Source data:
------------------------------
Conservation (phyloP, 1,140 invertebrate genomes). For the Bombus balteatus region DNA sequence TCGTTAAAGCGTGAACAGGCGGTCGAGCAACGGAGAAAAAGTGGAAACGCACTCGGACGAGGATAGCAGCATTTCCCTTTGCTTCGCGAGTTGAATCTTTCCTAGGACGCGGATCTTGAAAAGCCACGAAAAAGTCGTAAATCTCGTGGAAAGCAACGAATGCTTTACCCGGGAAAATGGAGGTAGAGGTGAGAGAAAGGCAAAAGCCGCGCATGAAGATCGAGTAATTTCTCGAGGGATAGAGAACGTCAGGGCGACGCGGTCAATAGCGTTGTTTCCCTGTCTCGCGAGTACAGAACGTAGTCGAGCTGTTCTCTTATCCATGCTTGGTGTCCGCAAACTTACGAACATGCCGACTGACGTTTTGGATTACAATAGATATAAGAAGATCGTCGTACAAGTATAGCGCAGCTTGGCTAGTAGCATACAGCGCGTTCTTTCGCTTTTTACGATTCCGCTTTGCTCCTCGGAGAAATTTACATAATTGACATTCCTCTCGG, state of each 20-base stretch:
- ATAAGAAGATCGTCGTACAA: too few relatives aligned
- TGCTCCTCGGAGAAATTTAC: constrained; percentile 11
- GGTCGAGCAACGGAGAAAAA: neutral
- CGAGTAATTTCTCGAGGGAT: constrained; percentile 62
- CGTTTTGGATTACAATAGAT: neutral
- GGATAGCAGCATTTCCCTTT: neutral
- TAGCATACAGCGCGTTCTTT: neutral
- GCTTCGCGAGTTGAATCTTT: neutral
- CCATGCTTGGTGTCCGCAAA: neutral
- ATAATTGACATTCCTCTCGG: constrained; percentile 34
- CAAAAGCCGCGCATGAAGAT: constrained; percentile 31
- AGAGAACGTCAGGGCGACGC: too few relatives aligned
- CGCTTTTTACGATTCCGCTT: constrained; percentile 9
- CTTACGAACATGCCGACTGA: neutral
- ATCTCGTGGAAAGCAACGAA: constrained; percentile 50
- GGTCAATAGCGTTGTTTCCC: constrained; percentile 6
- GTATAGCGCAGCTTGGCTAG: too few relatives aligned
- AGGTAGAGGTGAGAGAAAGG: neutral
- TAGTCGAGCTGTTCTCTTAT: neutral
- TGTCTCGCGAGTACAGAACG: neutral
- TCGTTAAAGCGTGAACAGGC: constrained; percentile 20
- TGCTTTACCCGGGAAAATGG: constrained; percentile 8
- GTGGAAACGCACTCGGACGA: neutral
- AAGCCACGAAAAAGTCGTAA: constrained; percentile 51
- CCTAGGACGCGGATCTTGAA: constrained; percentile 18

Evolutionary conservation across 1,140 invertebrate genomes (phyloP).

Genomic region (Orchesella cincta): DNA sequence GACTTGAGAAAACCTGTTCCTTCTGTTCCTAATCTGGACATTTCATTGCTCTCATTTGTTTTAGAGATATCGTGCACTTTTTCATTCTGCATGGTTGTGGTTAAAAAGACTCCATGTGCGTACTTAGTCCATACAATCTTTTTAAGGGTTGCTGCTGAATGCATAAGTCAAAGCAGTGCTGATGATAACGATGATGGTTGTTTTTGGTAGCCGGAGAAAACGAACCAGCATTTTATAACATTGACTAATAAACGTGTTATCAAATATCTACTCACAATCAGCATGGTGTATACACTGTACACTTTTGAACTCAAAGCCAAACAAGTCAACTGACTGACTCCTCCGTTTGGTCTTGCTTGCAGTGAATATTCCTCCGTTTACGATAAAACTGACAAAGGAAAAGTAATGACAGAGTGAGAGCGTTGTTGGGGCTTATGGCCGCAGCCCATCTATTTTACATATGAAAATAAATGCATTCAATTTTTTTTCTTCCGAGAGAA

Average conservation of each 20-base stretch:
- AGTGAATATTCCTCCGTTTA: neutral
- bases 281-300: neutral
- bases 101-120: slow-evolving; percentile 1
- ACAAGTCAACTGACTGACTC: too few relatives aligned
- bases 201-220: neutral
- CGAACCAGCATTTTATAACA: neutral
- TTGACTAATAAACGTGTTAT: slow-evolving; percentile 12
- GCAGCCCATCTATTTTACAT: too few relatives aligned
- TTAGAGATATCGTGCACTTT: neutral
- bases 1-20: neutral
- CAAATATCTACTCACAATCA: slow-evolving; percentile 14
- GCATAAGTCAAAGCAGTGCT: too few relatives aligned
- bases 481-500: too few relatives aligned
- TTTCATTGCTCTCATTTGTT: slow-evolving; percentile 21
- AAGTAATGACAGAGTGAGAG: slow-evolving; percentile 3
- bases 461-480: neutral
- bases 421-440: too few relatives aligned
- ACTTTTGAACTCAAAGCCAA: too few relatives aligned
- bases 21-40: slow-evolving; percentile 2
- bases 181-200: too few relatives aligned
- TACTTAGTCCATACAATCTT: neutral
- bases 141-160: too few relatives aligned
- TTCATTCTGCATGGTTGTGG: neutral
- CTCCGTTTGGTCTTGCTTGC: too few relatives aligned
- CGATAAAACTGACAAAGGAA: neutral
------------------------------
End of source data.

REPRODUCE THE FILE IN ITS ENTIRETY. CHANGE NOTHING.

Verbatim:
Conservation (phyloP, 1,140 invertebrate genomes). For the Bombus balteatus region DNA sequence TCGTTAAAGCGTGAACAGGCGGTCGAGCAACGGAGAAAAAGTGGAAACGCACTCGGACGAGGATAGCAGCATTTCCCTTTGCTTCGCGAGTTGAATCTTTCCTAGGACGCGGATCTTGAAAAGCCACGAAAAAGTCGTAAATCTCGTGGAAAGCAACGAATGCTTTACCCGGGAAAATGGAGGTAGAGGTGAGAGAAAGGCAAAAGCCGCGCATGAAGATCGAGTAATTTCTCGAGGGATAGAGAACGTCAGGGCGACGCGGTCAATAGCGTTGTTTCCCTGTCTCGCGAGTACAGAACGTAGTCGAGCTGTTCTCTTATCCATGCTTGGTGTCCGCAAACTTACGAACATGCCGACTGACGTTTTGGATTACAATAGATATAAGAAGATCGTCGTACAAGTATAGCGCAGCTTGGCTAGTAGCATACAGCGCGTTCTTTCGCTTTTTACGATTCCGCTTTGCTCCTCGGAGAAATTTACATAATTGACATTCCTCTCGG, state of each 20-base stretch:
- ATAAGAAGATCGTCGTACAA: too few relatives aligned
- TGCTCCTCGGAGAAATTTAC: constrained; percentile 11
- GGTCGAGCAACGGAGAAAAA: neutral
- CGAGTAATTTCTCGAGGGAT: constrained; percentile 62
- CGTTTTGGATTACAATAGAT: neutral
- GGATAGCAGCATTTCCCTTT: neutral
- TAGCATACAGCGCGTTCTTT: neutral
- GCTTCGCGAGTTGAATCTTT: neutral
- CCATGCTTGGTGTCCGCAAA: neutral
- ATAATTGACATTCCTCTCGG: constrained; percentile 34
- CAAAAGCCGCGCATGAAGAT: constrained; percentile 31
- AGAGAACGTCAGGGCGACGC: too few relatives aligned
- CGCTTTTTACGATTCCGCTT: constrained; percentile 9
- CTTACGAACATGCCGACTGA: neutral
- ATCTCGTGGAAAGCAACGAA: constrained; percentile 50
- GGTCAATAGCGTTGTTTCCC: constrained; percentile 6
- GTATAGCGCAGCTTGGCTAG: too few relatives aligned
- AGGTAGAGGTGAGAGAAAGG: neutral
- TAGTCGAGCTGTTCTCTTAT: neutral
- TGTCTCGCGAGTACAGAACG: neutral
- TCGTTAAAGCGTGAACAGGC: constrained; percentile 20
- TGCTTTACCCGGGAAAATGG: constrained; percentile 8
- GTGGAAACGCACTCGGACGA: neutral
- AAGCCACGAAAAAGTCGTAA: constrained; percentile 51
- CCTAGGACGCGGATCTTGAA: constrained; percentile 18

Evolutionary conservation across 1,140 invertebrate genomes (phyloP).

Genomic region (Orchesella cincta): DNA sequence GACTTGAGAAAACCTGTTCCTTCTGTTCCTAATCTGGACATTTCATTGCTCTCATTTGTTTTAGAGATATCGTGCACTTTTTCATTCTGCATGGTTGTGGTTAAAAAGACTCCATGTGCGTACTTAGTCCATACAATCTTTTTAAGGGTTGCTGCTGAATGCATAAGTCAAAGCAGTGCTGATGATAACGATGATGGTTGTTTTTGGTAGCCGGAGAAAACGAACCAGCATTTTATAACATTGACTAATAAACGTGTTATCAAATATCTACTCACAATCAGCATGGTGTATACACTGTACACTTTTGAACTCAAAGCCAAACAAGTCAACTGACTGACTCCTCCGTTTGGTCTTGCTTGCAGTGAATATTCCTCCGTTTACGATAAAACTGACAAAGGAAAAGTAATGACAGAGTGAGAGCGTTGTTGGGGCTTATGGCCGCAGCCCATCTATTTTACATATGAAAATAAATGCATTCAATTTTTTTTCTTCCGAGAGAA

Average conservation of each 20-base stretch:
- AGTGAATATTCCTCCGTTTA: neutral
- bases 281-300: neutral
- bases 101-120: slow-evolving; percentile 1
- ACAAGTCAACTGACTGACTC: too few relatives aligned
- bases 201-220: neutral
- CGAACCAGCATTTTATAACA: neutral
- TTGACTAATAAACGTGTTAT: slow-evolving; percentile 12
- GCAGCCCATCTATTTTACAT: too few relatives aligned
- TTAGAGATATCGTGCACTTT: neutral
- bases 1-20: neutral
- CAAATATCTACTCACAATCA: slow-evolving; percentile 14
- GCATAAGTCAAAGCAGTGCT: too few relatives aligned
- bases 481-500: too few relatives aligned
- TTTCATTGCTCTCATTTGTT: slow-evolving; percentile 21
- AAGTAATGACAGAGTGAGAG: slow-evolving; percentile 3
- bases 461-480: neutral
- bases 421-440: too few relatives aligned
- ACTTTTGAACTCAAAGCCAA: too few relatives aligned
- bases 21-40: slow-evolving; percentile 2
- bases 181-200: too few relatives aligned
- TACTTAGTCCATACAATCTT: neutral
- bases 141-160: too few relatives aligned
- TTCATTCTGCATGGTTGTGG: neutral
- CTCCGTTTGGTCTTGCTTGC: too few relatives aligned
- CGATAAAACTGACAAAGGAA: neutral